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Home > News > News releases > October 2020 > Fire industry expert on the hunt for new recruit to follow in his footsteps at KFRS

Fire industry expert on the hunt for new recruit to follow in his footsteps at KFRS

15 October 2020

Paul Grimwood.JPG

With a career spanning 50 years in firefighting and fire engineering, Paul Grimwood is highly regarded within the fire industry as an expert and pioneer for new operational tactics. 

Paul, a principal fire engineer at Kent Fire and Rescue Service, has developed a range of revolutionary defences which have been adopted by fire services across the world, while providing support for complex fire engineering consultations, occupancy figures, smoke control calculations and fire strategies.

Now, an opportunity has arisen for someone to learn first-hand from Paul’s years of experience and extensive knowledge, as a  fire engineer at KFRS. 

The role is one of several new positions within the fire engineering team, which is responsible for overseeing and implementing a range of statutory building regulation consultations and recommendations, as well as providing fire safety advice and academic research.  

Paul said: “I consider myself lucky to do a job that I love, even after nearly 50 years. It’s an industry that’s ever-changing but with still the same purpose; to protect and prevent.” 

The father-of-two joined London Fire Brigade aged 18 in 1971, after applying since he was 15 years old, even for the role of station cook, despite not knowing a single recipe, but just to get his foot in the door. At the time he was London’s youngest ever firefighter and served in the capital for 27 years. 

In the early part of his career, Paul took part of a series of detachments across America, where he studied high rise tactics and started to write articles about the subject. He went on to publish a series of books, such as Fog Attack and Euro Firefighter, which became sources of reference and part of the syllabus for firefighters. Paul was able to revisit New York’s South Bronx station in 2019, 44 years after his secondment.  

Paul at South Bronx Fire Station in 1975 and in 2019.jpg
Paul at South Bronx Fire Station in 1975 and in 2019

With his wealth of knowledge and expertise gained from working with a number of international fire services, including learning about compartment firefighting in Sweden, Paul has helped to shape firefighting procedures and fire engineering strategies. Many have been trialled and tested in Kent, including a new stairwell protection policy that it is hoped will be used by several other fire services in the UK.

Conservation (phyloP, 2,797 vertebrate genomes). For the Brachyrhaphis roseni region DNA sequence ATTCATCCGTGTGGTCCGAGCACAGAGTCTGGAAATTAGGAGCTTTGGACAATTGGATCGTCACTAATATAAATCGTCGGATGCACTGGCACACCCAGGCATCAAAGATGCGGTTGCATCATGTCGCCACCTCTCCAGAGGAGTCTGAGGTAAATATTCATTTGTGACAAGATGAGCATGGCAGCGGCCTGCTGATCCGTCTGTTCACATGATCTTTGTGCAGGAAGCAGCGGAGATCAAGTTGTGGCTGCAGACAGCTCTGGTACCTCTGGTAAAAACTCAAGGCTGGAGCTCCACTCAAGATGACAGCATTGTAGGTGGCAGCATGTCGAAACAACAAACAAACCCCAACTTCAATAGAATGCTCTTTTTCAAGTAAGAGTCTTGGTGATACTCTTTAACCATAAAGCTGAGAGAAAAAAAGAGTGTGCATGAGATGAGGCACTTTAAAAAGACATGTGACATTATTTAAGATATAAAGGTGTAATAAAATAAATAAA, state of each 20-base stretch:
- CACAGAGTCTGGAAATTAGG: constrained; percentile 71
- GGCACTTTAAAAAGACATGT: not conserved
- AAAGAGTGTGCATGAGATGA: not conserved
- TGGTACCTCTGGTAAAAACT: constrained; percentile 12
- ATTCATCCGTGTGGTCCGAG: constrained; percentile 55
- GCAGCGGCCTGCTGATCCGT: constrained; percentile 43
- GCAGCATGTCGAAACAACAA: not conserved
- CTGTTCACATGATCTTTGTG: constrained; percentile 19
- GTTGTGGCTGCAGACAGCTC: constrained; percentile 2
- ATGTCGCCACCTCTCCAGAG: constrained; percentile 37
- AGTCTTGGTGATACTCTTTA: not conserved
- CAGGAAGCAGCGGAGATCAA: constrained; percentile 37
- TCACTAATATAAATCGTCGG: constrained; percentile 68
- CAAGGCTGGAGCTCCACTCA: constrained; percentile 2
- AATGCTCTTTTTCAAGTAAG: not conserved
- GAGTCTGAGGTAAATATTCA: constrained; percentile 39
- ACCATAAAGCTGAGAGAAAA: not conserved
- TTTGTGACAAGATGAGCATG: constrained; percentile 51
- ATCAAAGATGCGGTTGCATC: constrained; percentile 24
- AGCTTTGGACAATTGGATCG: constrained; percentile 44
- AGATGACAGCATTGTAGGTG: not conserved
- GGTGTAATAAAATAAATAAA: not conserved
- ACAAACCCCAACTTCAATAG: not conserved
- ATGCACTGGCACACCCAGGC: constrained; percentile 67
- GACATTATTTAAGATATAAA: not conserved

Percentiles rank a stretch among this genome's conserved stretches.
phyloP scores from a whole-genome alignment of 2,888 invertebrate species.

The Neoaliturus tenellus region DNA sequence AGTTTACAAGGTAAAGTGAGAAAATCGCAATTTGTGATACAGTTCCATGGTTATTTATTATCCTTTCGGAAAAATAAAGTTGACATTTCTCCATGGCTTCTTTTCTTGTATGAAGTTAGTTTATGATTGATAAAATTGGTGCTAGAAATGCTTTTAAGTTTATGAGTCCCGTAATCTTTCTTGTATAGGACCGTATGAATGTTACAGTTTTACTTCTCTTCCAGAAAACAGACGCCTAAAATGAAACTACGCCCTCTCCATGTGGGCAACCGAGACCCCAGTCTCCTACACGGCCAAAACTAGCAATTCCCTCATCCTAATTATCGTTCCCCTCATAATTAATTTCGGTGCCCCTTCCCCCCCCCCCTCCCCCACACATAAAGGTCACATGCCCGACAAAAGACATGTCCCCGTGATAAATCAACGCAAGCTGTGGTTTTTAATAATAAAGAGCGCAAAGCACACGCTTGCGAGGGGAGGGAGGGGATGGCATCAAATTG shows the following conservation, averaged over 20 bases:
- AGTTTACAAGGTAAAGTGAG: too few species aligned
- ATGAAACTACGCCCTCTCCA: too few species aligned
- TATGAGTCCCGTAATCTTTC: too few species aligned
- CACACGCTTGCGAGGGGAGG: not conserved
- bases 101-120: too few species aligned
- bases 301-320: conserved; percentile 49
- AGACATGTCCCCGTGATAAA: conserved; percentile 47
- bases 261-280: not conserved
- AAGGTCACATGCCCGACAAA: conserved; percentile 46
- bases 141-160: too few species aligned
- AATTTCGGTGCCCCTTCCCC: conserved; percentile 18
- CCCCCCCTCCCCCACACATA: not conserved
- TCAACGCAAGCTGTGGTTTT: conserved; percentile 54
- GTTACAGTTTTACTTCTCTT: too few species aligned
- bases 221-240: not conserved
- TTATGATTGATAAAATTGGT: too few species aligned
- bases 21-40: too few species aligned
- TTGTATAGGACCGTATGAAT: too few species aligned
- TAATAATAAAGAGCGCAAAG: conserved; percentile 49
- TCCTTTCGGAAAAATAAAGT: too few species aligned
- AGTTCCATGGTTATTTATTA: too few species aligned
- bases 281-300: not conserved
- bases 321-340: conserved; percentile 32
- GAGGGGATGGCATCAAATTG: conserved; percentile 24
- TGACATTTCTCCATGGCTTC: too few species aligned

Another of Paul’s successes is the review he undertook on flowrates when applying water to a fire. As a result of his research, Paul, supported by KFRS’ Director of Operations, Chris Colgan, introduced larger diameter hosereels onto the fleet of fire engines in the county, to improve suppression rates and drastically reduce the damage caused to buildings as a result. 

“It’s a team job,” Paul said. “There is never one person who can do it all on their own, it takes a team and I’m fortunate to have worked with a number of outstanding teams in my time. 

“But in my opinion, Kent is the most innovative service in the country. We’re always looking for new ways to improve and develop, whether its tactics or technology.” 

Paul, second on the left, started his career with London Fire Brigade (pictured in 1972)
Paul, second on the left, started his career with London Fire Brigade (pictured in 1972)

Despite his passion for fire engineering and commitment to his role, which is proven by his 60-mile commute to be in the office for 7.30am each day, Paul remains a firefighter at heart. He said: “My heart has always belonged on the back of a pump. I still get that feeling of adrenaline now when I hear the bells go down. It’s not quite as loud as it used to be but nothing beats that feeling.” 

The person who successfully becomes KFRS’ new fire engineer will be able to benefit from Paul’s expertise, while working as part of the fire engineering team to support building safety colleagues and building control bodies.

The role is open for trainees to apply, providing they possess the right qualities and enthusiasm.

Other new vacancies within the department include fire safety inspectors and fire engineering design technicians. 

For more details about the roles, or to apply, please visit our jobs page

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